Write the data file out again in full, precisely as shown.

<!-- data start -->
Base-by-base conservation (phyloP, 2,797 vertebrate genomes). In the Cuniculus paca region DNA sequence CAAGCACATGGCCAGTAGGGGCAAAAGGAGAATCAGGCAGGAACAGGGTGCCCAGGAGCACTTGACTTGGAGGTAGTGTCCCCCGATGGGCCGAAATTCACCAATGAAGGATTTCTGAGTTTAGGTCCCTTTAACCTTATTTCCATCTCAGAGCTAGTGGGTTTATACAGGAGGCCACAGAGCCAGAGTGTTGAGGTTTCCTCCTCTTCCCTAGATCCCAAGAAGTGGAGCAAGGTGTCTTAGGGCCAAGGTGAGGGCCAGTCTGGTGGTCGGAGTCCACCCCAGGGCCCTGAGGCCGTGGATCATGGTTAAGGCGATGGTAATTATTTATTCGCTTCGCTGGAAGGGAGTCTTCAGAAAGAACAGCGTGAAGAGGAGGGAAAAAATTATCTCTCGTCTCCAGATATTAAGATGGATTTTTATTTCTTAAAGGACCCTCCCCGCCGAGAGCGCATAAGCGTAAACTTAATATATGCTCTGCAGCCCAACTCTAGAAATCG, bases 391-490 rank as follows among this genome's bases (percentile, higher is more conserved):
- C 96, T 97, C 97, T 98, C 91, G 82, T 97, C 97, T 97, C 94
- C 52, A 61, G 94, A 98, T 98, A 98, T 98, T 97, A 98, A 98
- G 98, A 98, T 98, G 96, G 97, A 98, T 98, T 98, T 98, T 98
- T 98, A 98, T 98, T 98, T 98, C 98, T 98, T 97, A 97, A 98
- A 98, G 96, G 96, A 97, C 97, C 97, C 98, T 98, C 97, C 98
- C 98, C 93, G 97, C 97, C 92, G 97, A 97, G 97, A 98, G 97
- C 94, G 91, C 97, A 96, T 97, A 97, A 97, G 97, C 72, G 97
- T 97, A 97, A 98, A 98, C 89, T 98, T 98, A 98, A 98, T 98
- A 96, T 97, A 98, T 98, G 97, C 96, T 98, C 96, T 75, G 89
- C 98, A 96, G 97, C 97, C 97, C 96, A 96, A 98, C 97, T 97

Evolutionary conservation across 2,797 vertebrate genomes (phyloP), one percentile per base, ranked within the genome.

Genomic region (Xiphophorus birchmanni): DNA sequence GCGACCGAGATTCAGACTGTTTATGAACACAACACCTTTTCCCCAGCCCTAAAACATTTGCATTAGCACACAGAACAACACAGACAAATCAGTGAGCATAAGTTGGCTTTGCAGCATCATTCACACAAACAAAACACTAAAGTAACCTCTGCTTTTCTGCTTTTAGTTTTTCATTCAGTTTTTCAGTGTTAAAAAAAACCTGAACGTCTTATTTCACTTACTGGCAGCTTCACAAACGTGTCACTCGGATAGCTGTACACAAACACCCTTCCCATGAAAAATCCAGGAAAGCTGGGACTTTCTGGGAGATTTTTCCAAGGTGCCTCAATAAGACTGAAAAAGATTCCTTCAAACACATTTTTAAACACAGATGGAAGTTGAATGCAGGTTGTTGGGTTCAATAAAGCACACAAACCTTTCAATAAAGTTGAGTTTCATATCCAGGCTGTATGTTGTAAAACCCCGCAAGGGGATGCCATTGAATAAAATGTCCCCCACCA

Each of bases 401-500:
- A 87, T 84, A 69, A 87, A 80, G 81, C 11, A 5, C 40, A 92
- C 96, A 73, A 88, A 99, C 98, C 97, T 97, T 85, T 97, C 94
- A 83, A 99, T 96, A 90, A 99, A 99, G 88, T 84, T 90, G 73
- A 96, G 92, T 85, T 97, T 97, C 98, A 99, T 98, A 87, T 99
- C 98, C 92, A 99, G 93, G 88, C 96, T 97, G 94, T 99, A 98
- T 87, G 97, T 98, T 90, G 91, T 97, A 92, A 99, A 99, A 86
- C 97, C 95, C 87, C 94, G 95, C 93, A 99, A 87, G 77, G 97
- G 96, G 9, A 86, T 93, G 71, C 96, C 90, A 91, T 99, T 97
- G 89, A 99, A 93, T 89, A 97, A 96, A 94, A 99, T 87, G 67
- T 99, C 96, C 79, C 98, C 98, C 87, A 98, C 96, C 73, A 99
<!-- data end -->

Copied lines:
Base-by-base conservation (phyloP, 2,797 vertebrate genomes). In the Cuniculus paca region DNA sequence CAAGCACATGGCCAGTAGGGGCAAAAGGAGAATCAGGCAGGAACAGGGTGCCCAGGAGCACTTGACTTGGAGGTAGTGTCCCCCGATGGGCCGAAATTCACCAATGAAGGATTTCTGAGTTTAGGTCCCTTTAACCTTATTTCCATCTCAGAGCTAGTGGGTTTATACAGGAGGCCACAGAGCCAGAGTGTTGAGGTTTCCTCCTCTTCCCTAGATCCCAAGAAGTGGAGCAAGGTGTCTTAGGGCCAAGGTGAGGGCCAGTCTGGTGGTCGGAGTCCACCCCAGGGCCCTGAGGCCGTGGATCATGGTTAAGGCGATGGTAATTATTTATTCGCTTCGCTGGAAGGGAGTCTTCAGAAAGAACAGCGTGAAGAGGAGGGAAAAAATTATCTCTCGTCTCCAGATATTAAGATGGATTTTTATTTCTTAAAGGACCCTCCCCGCCGAGAGCGCATAAGCGTAAACTTAATATATGCTCTGCAGCCCAACTCTAGAAATCG, bases 391-490 rank as follows among this genome's bases (percentile, higher is more conserved):
- C 96, T 97, C 97, T 98, C 91, G 82, T 97, C 97, T 97, C 94
- C 52, A 61, G 94, A 98, T 98, A 98, T 98, T 97, A 98, A 98
- G 98, A 98, T 98, G 96, G 97, A 98, T 98, T 98, T 98, T 98
- T 98, A 98, T 98, T 98, T 98, C 98, T 98, T 97, A 97, A 98
- A 98, G 96, G 96, A 97, C 97, C 97, C 98, T 98, C 97, C 98
- C 98, C 93, G 97, C 97, C 92, G 97, A 97, G 97, A 98, G 97
- C 94, G 91, C 97, A 96, T 97, A 97, A 97, G 97, C 72, G 97
- T 97, A 97, A 98, A 98, C 89, T 98, T 98, A 98, A 98, T 98
- A 96, T 97, A 98, T 98, G 97, C 96, T 98, C 96, T 75, G 89
- C 98, A 96, G 97, C 97, C 97, C 96, A 96, A 98, C 97, T 97

Evolutionary conservation across 2,797 vertebrate genomes (phyloP), one percentile per base, ranked within the genome.

Genomic region (Xiphophorus birchmanni): DNA sequence GCGACCGAGATTCAGACTGTTTATGAACACAACACCTTTTCCCCAGCCCTAAAACATTTGCATTAGCACACAGAACAACACAGACAAATCAGTGAGCATAAGTTGGCTTTGCAGCATCATTCACACAAACAAAACACTAAAGTAACCTCTGCTTTTCTGCTTTTAGTTTTTCATTCAGTTTTTCAGTGTTAAAAAAAACCTGAACGTCTTATTTCACTTACTGGCAGCTTCACAAACGTGTCACTCGGATAGCTGTACACAAACACCCTTCCCATGAAAAATCCAGGAAAGCTGGGACTTTCTGGGAGATTTTTCCAAGGTGCCTCAATAAGACTGAAAAAGATTCCTTCAAACACATTTTTAAACACAGATGGAAGTTGAATGCAGGTTGTTGGGTTCAATAAAGCACACAAACCTTTCAATAAAGTTGAGTTTCATATCCAGGCTGTATGTTGTAAAACCCCGCAAGGGGATGCCATTGAATAAAATGTCCCCCACCA

Each of bases 401-500:
- A 87, T 84, A 69, A 87, A 80, G 81, C 11, A 5, C 40, A 92
- C 96, A 73, A 88, A 99, C 98, C 97, T 97, T 85, T 97, C 94
- A 83, A 99, T 96, A 90, A 99, A 99, G 88, T 84, T 90, G 73
- A 96, G 92, T 85, T 97, T 97, C 98, A 99, T 98, A 87, T 99
- C 98, C 92, A 99, G 93, G 88, C 96, T 97, G 94, T 99, A 98
- T 87, G 97, T 98, T 90, G 91, T 97, A 92, A 99, A 99, A 86
- C 97, C 95, C 87, C 94, G 95, C 93, A 99, A 87, G 77, G 97
- G 96, G 9, A 86, T 93, G 71, C 96, C 90, A 91, T 99, T 97
- G 89, A 99, A 93, T 89, A 97, A 96, A 94, A 99, T 87, G 67
- T 99, C 96, C 79, C 98, C 98, C 87, A 98, C 96, C 73, A 99